What’s the Best Stage for Angels to Invest?

What’s the Best Stage for Angels to Invest?

Would-be angel investors often have many questions about getting into the world of investing in start-up companies. One of their most common questions is what stage in the development of start-ups – idea, pre-seed, seed, Series A, Series B, Series C and so on – should they invest.

Best Stage for Angels to Invest

Recently I asked this question of several experienced start-up investors: John Ason, Dave Lambert, Bill Payne, David S. Rose, and Eric Ver Ploeg. Collectively, these experts explained that angels should invest at the pre-seed stage.

Investing at the idea stage is too risky. Several of the experts said that angels should not invest at the idea stage when the founders or friends and family are putting in money. When something is just an idea, the risk is usually too high given the potential returns. As David Rose explains, “No rational investor would play at that level because there are so many other opportunities available with equivalent costs yet lower risks.”

Valuations are best at the pre-seed stage. Dave Lambert, a venture capitalist at Right Side Capital Management, has explained that investors get the best deals at the pre-seed stage because the supply of capital is relatively low, while demand for capital is relatively high. The declining cost of bringing new technology products to market, combined with the rise of business accelerators, has increased the number of startups seeking pre-seed stage financing. At the same time, institutional investors often need to deploy too much capital to make investments in small rounds so they wait until later stages.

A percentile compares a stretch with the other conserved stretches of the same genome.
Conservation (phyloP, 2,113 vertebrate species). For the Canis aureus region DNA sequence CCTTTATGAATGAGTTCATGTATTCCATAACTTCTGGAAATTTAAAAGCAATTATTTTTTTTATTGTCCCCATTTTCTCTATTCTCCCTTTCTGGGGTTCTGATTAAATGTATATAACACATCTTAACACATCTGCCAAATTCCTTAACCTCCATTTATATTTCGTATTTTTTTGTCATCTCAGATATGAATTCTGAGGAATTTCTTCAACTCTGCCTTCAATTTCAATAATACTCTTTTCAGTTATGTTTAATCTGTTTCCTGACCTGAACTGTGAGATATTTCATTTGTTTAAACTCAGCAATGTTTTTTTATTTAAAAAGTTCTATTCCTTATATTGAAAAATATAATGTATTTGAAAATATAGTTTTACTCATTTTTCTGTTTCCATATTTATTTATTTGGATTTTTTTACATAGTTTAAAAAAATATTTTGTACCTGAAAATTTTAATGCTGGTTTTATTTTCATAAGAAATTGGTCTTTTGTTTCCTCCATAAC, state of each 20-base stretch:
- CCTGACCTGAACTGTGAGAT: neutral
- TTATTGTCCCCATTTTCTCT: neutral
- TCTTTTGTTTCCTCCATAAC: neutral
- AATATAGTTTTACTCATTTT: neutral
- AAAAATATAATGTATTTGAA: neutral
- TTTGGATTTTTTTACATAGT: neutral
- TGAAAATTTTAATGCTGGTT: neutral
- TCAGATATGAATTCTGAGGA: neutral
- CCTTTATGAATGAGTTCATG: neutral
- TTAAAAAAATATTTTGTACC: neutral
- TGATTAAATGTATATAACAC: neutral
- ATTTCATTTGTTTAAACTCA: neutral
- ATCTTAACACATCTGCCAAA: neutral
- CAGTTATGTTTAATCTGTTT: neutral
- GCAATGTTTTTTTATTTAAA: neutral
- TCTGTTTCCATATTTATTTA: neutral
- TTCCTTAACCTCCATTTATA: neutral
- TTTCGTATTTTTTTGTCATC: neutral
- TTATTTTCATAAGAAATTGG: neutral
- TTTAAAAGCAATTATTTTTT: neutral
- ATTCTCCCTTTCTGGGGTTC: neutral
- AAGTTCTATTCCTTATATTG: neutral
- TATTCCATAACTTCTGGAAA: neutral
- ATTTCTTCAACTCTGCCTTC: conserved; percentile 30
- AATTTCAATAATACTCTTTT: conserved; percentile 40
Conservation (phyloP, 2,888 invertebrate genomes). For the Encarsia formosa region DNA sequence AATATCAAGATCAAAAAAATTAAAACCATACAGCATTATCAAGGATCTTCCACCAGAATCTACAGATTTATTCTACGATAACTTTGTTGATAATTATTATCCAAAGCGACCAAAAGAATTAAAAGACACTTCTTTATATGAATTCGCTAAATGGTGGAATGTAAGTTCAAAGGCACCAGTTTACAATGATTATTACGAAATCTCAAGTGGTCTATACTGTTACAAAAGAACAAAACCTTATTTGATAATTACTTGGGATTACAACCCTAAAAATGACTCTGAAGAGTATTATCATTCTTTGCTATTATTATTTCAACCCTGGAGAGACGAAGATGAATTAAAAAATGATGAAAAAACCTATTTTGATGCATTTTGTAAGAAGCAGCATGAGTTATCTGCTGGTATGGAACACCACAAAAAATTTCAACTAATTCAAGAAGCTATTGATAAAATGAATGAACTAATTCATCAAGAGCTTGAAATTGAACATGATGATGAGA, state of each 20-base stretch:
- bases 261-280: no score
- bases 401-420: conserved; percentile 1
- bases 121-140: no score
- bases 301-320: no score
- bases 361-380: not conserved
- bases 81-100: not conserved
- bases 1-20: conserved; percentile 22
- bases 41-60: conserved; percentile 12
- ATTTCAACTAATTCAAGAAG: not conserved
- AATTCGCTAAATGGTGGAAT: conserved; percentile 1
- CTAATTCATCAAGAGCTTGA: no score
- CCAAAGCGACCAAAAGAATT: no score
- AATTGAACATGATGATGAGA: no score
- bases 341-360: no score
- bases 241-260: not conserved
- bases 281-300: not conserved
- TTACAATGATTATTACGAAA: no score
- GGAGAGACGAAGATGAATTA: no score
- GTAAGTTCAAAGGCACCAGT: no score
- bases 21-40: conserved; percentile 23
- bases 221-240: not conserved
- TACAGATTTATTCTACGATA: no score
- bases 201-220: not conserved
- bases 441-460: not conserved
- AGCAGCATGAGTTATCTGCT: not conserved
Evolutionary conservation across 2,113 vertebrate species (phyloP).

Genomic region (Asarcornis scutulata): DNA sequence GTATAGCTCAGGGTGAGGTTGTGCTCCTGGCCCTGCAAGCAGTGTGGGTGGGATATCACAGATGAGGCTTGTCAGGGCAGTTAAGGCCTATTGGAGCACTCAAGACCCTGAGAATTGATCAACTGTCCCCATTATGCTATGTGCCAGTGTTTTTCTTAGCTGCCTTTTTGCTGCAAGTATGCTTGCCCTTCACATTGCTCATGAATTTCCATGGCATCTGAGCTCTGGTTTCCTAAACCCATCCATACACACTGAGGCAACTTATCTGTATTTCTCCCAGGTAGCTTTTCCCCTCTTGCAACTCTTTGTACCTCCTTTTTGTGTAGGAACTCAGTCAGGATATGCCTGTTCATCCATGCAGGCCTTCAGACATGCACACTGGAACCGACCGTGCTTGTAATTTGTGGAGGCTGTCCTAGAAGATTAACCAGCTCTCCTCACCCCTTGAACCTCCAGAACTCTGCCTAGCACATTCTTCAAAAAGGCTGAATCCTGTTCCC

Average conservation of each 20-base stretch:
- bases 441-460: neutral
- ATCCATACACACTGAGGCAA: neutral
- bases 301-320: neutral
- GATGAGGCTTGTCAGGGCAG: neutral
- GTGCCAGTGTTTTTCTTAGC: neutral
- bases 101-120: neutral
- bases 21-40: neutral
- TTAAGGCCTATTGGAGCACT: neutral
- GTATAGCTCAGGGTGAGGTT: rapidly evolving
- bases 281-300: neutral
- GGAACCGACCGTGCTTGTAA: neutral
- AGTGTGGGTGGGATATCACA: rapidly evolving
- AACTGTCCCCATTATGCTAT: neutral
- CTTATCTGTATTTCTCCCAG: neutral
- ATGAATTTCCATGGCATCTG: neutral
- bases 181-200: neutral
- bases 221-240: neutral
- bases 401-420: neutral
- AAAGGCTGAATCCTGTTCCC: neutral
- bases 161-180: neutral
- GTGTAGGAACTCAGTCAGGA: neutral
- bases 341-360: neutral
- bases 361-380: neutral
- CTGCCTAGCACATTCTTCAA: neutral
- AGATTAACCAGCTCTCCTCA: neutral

Individual investors face little competition for good deals at the pre-seed stage. The same supply and demand dynamics described in the previous paragraph mean that individual investors usually can find good deals at the pre-seed stage. Angel investor John Ason explains, “there is very little competition, if any” for those deals, particularly from institutional investors who compete heavily for deals at later stages.

It’s easier to diversify at the pre-seed stage. To manage the risk of early stage investing, angels need what John Ason calls “extreme diversification,” which they get by building portfolios of fifty or more companies. Large portfolios are much easier to build at the pre-seed stage because founders are happy to receive $10,000 investments when their companies are raising first-time, $200,000-rounds from external investors. But they unlikely to want checks of similar magnitude when their companies are raising $20 million Series B rounds. More individuals have the net worth necessary to make fifty $10,000 investments than have the net worth required to make ten $1 million investments, let alone make fifty. This makes diversification much more difficult to do at later stages than at earlier ones.

Avoiding adverse selection is much easier at the pre-seed stage. One of the biggest problems angels face is investing in lousy entrepreneurs with poor ideas because those are the only companies they can find. Avoiding the dogs is easier if you invest earlier. As angel and venture capitalist Eric Ver Ploeg explained, “I don’t think it is realistic for a part time angel investor to participate in Series A, B, C; they could do it, but they will be left with the dregs that no professional investor wanted to do.” Therefore, angel Bill Payne says, “angels only invest in Series B (or later) stage startups to maintain ownership share as follow-on investments” to avoid negative selection.

Seed Growth Photo via Shutterstock

Scott Shane Scott Shane is A. Malachi Mixon III, Professor of Entrepreneurial Studies at Case Western Reserve University. He is the author of nine books, including Fool's Gold: The Truth Behind Angel Investing in America ; Illusions of Entrepreneurship: and The Costly Myths that Entrepreneurs, Investors, and Policy Makers Live By.